Commonly known as Prickly Blue-Poppy, and Tibetan Poppy, Meconopsis horridula (Ranunculales - Papaveraceae) is an unusual bristly poppy with gorgeous, floppy, blue, tissue-paper flowers. The epithet “horrid” obviously applies to the spiny looking stems and certainly not to the striking cobalt-blue, ivory-eyed flowers.
This is an alpine species which occurs in the Himalayan region. It has been used as a traditional Tibetan medicine to “clear away heat, relieve pain, and mobilize static blood”. Currently chemical investigations on this species has led to the isolation and structural identification of 40 compounds, including several flavonoids, alkaloids and terpenoids.
Blue Himalayan Poppy by Carrie Cole Via Flickr: The Blue Himalayan Poppies are blooming at Butchart Gardens and thus my subject for the most part of my visit to the gardens today. Here they take on an almost translucent appearance as the soft light filters through the trees and landing on the delicate petals. Shot with Sony A7 and Pentax SMC 50 1.4. Love this old lens.
It hadn’t occurred to me that the flowers I planted were anything other than the blue poppy: I hadn’t looked up foliage characteristics to try and positively identify the hundreds of seedling plants that popped up.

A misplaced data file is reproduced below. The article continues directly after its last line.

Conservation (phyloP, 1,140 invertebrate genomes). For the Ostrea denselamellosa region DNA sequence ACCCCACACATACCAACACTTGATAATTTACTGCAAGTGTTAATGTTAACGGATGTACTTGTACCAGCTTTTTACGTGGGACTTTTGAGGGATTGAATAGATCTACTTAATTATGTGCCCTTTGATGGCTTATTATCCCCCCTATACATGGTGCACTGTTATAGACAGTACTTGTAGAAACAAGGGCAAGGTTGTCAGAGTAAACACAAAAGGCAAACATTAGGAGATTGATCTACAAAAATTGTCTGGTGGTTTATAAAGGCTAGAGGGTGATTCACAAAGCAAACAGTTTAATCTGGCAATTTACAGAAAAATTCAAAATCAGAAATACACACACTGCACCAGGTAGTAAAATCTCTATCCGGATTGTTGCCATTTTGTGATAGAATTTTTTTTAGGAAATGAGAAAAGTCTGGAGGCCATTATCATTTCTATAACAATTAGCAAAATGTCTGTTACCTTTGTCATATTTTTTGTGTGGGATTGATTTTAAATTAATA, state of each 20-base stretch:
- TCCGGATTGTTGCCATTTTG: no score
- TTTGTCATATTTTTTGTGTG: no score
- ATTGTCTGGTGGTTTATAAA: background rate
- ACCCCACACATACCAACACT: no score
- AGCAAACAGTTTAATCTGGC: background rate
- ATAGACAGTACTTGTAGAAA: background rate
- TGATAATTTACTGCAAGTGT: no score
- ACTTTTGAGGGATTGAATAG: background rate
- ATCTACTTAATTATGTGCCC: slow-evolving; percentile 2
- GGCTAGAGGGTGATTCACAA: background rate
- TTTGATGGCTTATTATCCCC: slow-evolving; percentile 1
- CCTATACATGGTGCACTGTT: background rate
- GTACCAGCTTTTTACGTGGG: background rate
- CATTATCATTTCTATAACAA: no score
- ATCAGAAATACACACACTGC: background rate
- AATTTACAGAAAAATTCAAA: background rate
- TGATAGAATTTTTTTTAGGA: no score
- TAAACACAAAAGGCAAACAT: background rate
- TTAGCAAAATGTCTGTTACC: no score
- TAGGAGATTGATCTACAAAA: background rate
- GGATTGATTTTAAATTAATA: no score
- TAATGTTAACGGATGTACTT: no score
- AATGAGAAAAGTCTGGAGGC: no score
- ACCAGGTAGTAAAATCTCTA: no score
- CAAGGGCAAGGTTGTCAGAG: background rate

However, I was walking by her garden the other day, and I noticed the most sublime stand of enormous pink poppy flowers.
I studied the blossom and the foliage with new eyes, and sure enough, the neighbour is cultivating Papaver somniferum, the opium poppy. Either she didn’t want me to know, or she was told this was a ‘harmless’ poppy and repeated that to me in good faith.
Upon my return home, I ascertained that the poppies I have planted bear no resemblance in their foliage to Meconopsis.
Long story short: this is how I ended up with a few hundred opium poppies on the cusp of blooming in my yard!
I had such a lovely walk to class this afternoon! Meconopsis 'Lingholm’ backdropped by Tulipa 'Rosalie’. I then waked past some impressive Echium wildpretii which were being planted in the beds. By the way, I think that might be my favorite specific epithet ever, wildpretii. Especially if you pronounce it pretty-eye :)